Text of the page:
We’ve all been there: You felt so proud of yourself for making a healthy salad for lunch. By 12 p.m., your pride faded into dissatisfaction of the combination of lettuce, cucumbers and tomatoes. That’s when you know it’s time for a salad makeover – the first step?
Squash is healthy, delicious, inexpensive and can be easily grown right in your own backyard. So if the benefits that come with it don’t have you headed out the back door with your garden gloves and shovel in tow, the flexibility of the vegetable will. Squash can be prepared in a number of ways, from how you cut it to the way you cook it: diced, sliced or spiralized and baked, roasted, sautéed or steamed. With that being said, it can be used as a substitute for a number of foods: pasta, noodles, mashed potatoes and even fries.
This recipe is simple, but it packs a serious punch in terms of the health benefits. It serves as a great source of vitamins and more, depending on the type you choose. So go ahead and enjoy – your body and even taste buds will thank you for it!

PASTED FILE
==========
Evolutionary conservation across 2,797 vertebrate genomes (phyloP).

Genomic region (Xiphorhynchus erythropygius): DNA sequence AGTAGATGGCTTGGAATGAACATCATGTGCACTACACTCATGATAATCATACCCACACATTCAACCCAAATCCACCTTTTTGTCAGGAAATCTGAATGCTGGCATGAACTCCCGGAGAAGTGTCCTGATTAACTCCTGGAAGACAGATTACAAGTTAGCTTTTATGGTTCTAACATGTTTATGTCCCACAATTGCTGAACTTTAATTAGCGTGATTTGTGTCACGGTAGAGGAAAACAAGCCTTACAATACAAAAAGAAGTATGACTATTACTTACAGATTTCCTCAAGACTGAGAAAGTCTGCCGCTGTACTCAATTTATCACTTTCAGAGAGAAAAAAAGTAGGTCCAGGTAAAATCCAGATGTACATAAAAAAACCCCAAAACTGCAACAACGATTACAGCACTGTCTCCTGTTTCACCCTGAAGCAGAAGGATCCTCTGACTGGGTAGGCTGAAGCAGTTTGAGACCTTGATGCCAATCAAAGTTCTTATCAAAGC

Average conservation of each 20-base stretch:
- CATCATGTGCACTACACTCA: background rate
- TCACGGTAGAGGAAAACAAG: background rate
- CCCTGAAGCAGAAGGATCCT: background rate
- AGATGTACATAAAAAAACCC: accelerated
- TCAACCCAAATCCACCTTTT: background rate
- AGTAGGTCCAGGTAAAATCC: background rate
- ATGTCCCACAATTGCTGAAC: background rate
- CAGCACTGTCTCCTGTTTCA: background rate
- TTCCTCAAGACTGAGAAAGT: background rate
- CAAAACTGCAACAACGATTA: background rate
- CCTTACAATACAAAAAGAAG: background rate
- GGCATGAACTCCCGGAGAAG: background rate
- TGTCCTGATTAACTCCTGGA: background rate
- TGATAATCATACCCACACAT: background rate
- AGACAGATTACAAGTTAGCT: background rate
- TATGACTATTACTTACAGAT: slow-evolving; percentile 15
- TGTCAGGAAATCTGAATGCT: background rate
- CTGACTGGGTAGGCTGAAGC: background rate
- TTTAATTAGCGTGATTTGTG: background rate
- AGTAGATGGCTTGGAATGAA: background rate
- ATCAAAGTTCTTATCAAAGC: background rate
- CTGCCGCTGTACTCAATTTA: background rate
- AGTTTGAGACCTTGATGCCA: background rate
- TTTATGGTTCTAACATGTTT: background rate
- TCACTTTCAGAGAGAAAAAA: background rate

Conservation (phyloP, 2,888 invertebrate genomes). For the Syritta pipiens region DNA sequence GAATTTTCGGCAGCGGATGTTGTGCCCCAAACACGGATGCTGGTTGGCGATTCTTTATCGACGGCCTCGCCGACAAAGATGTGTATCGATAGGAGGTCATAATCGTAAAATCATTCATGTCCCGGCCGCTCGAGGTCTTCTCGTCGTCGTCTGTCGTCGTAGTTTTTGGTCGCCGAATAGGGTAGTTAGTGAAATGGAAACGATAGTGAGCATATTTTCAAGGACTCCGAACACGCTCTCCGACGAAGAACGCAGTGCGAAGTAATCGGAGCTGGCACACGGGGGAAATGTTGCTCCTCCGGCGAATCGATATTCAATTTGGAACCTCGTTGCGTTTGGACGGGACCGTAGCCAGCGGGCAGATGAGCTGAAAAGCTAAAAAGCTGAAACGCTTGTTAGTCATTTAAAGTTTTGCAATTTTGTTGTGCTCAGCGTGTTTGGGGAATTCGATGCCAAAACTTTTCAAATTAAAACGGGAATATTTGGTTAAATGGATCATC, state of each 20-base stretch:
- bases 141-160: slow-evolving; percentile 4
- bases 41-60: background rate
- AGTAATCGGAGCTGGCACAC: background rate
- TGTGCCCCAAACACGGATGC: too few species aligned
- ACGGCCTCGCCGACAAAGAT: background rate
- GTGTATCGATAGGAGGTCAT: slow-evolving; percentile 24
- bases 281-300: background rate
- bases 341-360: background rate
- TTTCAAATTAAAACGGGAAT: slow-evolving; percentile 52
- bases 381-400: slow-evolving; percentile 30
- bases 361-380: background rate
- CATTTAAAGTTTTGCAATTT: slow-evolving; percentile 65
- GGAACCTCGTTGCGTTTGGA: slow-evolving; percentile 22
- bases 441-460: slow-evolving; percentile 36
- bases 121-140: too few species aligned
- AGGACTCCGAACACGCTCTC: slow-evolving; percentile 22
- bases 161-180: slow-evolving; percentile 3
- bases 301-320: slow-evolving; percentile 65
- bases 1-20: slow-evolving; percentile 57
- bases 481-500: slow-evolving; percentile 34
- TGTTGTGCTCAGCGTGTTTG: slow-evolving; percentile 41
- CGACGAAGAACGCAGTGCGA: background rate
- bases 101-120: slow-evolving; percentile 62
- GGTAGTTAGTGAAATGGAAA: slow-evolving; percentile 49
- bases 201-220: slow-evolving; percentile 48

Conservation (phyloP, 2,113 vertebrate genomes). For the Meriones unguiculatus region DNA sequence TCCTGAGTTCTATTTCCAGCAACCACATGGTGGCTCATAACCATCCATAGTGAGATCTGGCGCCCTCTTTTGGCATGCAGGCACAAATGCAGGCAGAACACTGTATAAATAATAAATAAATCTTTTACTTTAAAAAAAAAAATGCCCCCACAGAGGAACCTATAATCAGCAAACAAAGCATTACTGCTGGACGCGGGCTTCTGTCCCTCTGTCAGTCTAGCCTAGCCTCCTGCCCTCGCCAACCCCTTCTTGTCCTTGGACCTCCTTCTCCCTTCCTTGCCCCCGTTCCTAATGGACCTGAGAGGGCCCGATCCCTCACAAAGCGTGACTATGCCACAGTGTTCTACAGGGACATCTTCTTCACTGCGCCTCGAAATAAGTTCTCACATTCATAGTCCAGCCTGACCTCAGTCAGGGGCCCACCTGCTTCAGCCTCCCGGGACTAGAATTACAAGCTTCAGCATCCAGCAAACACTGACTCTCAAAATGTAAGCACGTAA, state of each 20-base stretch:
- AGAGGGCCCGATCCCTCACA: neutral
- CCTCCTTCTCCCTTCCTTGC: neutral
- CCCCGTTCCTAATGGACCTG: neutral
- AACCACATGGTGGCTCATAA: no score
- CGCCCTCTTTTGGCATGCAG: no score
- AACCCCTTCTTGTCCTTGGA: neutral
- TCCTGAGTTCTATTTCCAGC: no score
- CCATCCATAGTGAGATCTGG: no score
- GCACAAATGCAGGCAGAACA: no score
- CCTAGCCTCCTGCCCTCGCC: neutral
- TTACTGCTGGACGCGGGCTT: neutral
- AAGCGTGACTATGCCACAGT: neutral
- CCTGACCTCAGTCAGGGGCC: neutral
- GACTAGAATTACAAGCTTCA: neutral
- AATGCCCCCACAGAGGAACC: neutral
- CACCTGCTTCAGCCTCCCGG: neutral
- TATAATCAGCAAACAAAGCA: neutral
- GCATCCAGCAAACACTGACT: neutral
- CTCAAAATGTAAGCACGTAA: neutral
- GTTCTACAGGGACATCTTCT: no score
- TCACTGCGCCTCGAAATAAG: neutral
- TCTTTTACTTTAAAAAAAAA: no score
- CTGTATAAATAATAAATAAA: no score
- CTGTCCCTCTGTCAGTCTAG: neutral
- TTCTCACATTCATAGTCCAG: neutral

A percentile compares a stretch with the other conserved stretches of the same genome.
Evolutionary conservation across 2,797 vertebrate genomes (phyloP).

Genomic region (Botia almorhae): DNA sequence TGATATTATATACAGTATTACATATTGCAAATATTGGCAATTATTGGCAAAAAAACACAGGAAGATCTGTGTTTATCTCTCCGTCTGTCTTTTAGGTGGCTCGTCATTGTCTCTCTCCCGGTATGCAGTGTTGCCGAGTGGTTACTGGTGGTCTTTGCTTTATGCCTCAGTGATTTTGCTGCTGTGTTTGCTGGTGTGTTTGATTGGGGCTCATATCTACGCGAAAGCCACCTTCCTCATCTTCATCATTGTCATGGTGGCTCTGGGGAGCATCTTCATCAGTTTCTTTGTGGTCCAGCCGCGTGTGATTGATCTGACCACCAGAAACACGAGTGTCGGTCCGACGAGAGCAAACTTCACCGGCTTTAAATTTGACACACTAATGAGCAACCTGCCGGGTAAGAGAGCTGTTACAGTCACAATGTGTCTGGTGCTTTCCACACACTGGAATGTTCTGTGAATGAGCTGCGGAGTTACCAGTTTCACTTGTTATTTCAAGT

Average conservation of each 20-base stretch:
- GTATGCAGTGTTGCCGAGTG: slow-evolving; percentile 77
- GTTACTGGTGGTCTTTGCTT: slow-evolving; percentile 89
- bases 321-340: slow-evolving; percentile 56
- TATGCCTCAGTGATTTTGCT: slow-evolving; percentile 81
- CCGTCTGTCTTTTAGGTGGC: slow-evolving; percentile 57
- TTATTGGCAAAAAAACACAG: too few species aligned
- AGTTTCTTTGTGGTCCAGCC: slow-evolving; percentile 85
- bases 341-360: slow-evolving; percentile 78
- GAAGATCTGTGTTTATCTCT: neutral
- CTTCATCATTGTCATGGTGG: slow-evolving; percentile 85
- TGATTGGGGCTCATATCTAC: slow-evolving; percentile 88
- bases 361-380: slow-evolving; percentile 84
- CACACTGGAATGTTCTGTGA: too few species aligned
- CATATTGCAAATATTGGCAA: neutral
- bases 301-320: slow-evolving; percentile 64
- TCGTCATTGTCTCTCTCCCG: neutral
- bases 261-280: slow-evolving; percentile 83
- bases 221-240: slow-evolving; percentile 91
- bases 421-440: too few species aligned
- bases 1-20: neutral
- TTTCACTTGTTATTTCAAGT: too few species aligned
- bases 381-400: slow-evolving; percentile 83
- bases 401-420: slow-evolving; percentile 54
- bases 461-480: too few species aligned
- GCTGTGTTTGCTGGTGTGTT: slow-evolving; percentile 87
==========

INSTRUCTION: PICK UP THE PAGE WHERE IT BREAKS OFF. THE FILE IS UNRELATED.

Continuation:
- 1 lb. yellow squash or zucchini (or mixture of both, about 4 small)
- 1 Tbsp. extra virgin olive oil
- 1 Tbsp. fresh lemon juice, optional
- 1/4 tsp. garlic or onion powder
- 1 Tbsp. fresh parsley, chopped OR 1 tsp. dried parsley
- 1 Tbsp. fat-free Parmesan cheese, grated
- Slice the squash into very thin slices. You can use a vegetable peeler to make ribbons, a mandolin to make thin slices or julienne with a knife. Set aside in a medium bowl.
- In a small bowl, combine oil, lemon juice, pepper, garlic or onion powder and parsley and whisk thoroughly. Whisk in Parmesan. Add to squash and toss to coat. Let stand 10 minutes and serve.
Makes 4 servings.
Nutritional information per serving: 54 calories; 3.5 g total fat; .5 g saturated fat; 0 mg cholesterol; 2 g protein; 4 g carbohydrates; 1 g dietary fiber; 3 g total sugars; 27 mg sodium.
Recipe courtesy of the American Heart Association.
Jazz it up!
Feel free to jazz up this recipe with the following:
- Incorporate summer squash and/or cherry tomatoes for added color
- Fresh basil, thyme and/or red pepper flakes and even feta cheese for added flavor
Reduce your risk of heart disease with healthy eating
To learn how to select the right types of food in the right portions for optimal heart health, call 706-721-8637 to make an appointment to meet with a dietitian.
To find a doctor or schedule an appointment at Augusta University Health, visit augustahealth.org, or call 706-721-2273 (CARE).